Practicing law is incredibly unforgiving, especially private practice. There are no mulligans for having a bad day or hurt feelings. When my cousin committed suicide back in 2011, I had to take time off for her funeral. After I told the partners with whom I worked, two of them gave me assignments to complete "while I'm out of town" and several complained to our Director of Associates about how the funeral talk was TMI. She later called to tell me to, in the future, just notify people when I'll be gone. They're not interested in my personal life ... In practice I have interviewed clients about nightmarish sexual assaults and rape, traveled to maximum security prisons, and poured over documents detailing every form of bad behavior that money can buy. I've been screamed at by partners, worked through almost every major holiday, and threatened by clients, attorneys, and judges alike and it's all part of the job.

The law is about power, full stop. Clients depend on us, sometimes at the most vulnerable moments in their lives. The idea that the field should or even could be censored in favor of someone's sensibilities is offensive to everyone out there who needs a lawyer that won't cringe from his or her story. Back in 2007 (I believe) a student at UConn Law School objected when her white collar criminal law professor showed footage used at the Enron hearings. The clips were from the infamous birthday party and included strippers, a breast-shaped cake, and other forms of adolescent jackassery.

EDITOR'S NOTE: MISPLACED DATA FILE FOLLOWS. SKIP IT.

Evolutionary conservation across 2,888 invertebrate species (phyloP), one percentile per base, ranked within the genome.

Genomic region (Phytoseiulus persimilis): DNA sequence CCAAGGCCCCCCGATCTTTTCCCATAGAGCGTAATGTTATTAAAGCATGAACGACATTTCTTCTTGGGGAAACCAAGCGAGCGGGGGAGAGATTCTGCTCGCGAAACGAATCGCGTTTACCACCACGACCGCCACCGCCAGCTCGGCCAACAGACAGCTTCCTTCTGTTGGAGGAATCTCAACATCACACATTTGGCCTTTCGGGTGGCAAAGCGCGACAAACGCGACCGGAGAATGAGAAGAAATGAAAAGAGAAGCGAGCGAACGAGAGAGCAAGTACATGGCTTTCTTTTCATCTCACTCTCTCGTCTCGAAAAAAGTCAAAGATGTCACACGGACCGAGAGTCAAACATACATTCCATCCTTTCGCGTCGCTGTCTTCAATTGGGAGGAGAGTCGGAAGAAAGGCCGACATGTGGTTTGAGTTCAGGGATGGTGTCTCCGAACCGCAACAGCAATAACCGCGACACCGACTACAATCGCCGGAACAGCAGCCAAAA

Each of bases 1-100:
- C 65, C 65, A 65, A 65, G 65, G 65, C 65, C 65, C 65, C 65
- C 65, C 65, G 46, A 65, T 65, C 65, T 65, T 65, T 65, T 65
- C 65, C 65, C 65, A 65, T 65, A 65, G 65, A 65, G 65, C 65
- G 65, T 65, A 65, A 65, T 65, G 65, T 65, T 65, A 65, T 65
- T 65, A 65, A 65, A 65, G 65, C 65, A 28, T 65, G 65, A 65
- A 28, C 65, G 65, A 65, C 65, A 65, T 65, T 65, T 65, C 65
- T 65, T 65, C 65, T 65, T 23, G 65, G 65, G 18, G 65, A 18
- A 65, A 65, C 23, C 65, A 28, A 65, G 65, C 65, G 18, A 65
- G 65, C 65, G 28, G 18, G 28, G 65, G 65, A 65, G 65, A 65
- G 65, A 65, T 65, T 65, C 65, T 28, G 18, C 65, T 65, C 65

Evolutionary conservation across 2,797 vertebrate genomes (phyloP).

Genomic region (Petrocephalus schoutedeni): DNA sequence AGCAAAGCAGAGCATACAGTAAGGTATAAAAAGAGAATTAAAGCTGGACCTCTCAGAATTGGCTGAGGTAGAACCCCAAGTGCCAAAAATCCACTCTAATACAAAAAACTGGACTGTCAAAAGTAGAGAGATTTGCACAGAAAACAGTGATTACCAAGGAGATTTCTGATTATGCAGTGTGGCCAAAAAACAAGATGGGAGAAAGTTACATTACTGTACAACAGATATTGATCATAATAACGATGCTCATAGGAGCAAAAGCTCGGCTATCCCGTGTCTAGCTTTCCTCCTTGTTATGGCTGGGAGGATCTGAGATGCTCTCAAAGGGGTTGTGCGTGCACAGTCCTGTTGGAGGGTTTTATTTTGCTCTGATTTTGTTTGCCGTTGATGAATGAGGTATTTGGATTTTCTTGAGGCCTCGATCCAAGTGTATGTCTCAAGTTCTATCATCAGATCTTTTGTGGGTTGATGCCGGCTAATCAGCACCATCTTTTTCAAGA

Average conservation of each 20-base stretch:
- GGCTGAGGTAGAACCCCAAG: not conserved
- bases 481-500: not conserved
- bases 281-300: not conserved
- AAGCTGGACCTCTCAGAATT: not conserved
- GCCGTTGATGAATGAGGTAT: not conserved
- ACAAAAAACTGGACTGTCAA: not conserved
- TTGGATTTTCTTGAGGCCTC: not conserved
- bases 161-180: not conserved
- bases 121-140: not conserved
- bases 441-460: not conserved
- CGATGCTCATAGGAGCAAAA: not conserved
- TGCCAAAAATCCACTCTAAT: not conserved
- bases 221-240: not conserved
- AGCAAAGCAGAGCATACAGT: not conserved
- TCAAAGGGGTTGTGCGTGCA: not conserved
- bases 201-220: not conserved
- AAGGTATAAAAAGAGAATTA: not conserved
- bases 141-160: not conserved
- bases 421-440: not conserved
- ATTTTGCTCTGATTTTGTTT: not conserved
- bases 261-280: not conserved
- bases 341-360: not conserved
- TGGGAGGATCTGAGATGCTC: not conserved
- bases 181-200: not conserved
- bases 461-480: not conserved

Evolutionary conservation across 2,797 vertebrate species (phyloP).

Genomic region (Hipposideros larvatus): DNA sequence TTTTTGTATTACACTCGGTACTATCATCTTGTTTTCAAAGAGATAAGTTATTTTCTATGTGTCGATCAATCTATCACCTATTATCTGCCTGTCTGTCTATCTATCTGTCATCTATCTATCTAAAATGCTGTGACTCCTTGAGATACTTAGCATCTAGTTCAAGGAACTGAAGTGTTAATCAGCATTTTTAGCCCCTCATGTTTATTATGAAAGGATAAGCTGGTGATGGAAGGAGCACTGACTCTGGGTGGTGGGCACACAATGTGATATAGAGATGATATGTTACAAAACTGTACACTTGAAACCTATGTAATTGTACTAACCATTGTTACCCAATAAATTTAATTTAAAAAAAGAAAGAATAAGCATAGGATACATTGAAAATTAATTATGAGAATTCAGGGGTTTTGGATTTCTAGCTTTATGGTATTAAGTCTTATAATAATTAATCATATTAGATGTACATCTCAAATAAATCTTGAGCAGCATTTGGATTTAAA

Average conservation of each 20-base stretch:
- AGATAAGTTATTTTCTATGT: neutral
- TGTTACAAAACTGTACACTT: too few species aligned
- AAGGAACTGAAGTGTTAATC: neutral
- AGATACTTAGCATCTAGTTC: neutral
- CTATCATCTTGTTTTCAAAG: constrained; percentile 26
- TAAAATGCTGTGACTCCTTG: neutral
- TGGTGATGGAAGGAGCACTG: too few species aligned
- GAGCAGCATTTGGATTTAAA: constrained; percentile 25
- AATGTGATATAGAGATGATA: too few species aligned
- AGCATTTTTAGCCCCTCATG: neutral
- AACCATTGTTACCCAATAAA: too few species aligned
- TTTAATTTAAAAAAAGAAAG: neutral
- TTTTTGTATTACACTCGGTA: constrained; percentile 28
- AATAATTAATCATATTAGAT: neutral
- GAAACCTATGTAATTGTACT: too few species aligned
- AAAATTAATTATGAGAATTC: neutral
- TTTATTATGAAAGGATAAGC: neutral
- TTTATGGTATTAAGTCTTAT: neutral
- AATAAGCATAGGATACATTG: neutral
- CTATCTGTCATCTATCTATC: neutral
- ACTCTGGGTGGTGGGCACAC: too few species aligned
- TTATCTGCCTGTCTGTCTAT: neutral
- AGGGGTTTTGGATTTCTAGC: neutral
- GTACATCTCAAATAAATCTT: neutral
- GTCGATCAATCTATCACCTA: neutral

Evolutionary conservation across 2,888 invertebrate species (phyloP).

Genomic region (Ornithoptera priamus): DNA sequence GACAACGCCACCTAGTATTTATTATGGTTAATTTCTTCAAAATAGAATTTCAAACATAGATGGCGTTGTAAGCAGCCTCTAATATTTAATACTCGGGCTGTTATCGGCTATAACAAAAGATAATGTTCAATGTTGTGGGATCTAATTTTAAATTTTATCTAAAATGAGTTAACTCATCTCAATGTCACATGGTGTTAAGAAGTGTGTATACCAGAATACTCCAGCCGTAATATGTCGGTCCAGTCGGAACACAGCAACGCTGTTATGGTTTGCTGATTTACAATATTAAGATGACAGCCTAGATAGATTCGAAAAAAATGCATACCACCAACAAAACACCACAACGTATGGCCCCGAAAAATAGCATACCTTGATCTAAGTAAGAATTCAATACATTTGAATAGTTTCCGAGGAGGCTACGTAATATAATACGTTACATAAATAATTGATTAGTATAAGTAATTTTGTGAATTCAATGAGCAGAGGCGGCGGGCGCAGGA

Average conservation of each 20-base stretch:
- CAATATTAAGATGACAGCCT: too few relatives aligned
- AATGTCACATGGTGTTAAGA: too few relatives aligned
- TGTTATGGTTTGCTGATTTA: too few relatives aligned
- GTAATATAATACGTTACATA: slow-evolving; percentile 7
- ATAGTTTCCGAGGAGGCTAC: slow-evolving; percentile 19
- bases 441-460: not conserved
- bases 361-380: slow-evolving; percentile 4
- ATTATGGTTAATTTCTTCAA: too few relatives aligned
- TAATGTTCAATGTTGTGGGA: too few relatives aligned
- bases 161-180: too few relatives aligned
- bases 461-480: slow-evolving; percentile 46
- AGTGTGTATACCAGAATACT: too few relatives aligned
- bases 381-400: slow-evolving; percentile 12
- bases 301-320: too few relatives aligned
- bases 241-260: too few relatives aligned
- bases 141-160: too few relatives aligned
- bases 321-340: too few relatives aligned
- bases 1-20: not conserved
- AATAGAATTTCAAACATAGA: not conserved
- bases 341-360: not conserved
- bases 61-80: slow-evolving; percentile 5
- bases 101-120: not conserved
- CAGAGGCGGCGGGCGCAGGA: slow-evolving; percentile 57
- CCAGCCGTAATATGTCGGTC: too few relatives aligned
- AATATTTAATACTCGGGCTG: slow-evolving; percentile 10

What, I wondered at the time, did she think awaited in practice? Would the court censor offensive evidence for her? Would partners carve out work she found distasteful? Should everyone just ignore the offensive bits? Or did she simply think it better that students go into those situations deliberately unprepared?

Part of the problem, I think, is that law school has increasingly become disconnected from it's original purpose of teaching students how to practice law. Instead students learn how to be academicians from professors who themselves have rarely, if ever, actually practiced. Indeed, many firms have begun to discount (sometimes heavily) the work of first year associates as clients have revolted against paying for people who don't know what they're doing.

In this environment I think it becomes much easier for students to demand, and professors to grant, accommodations based on their feelings. Academia is an important field, but it's also relatively consequence free. A professor who finds one subject distasteful can simply research another. When that attitude creeps into a criminal law class it becomes easy to rationalize skipping rape in favor of felony murder because they seem fungible. This isn't the case when a client depends on you. Anyone who thinks that that responsibility is to be taken selfishly or lightly should have to personally deliver the news after losing a case. Do that and then try to argue that it's okay to skip the rough stuff.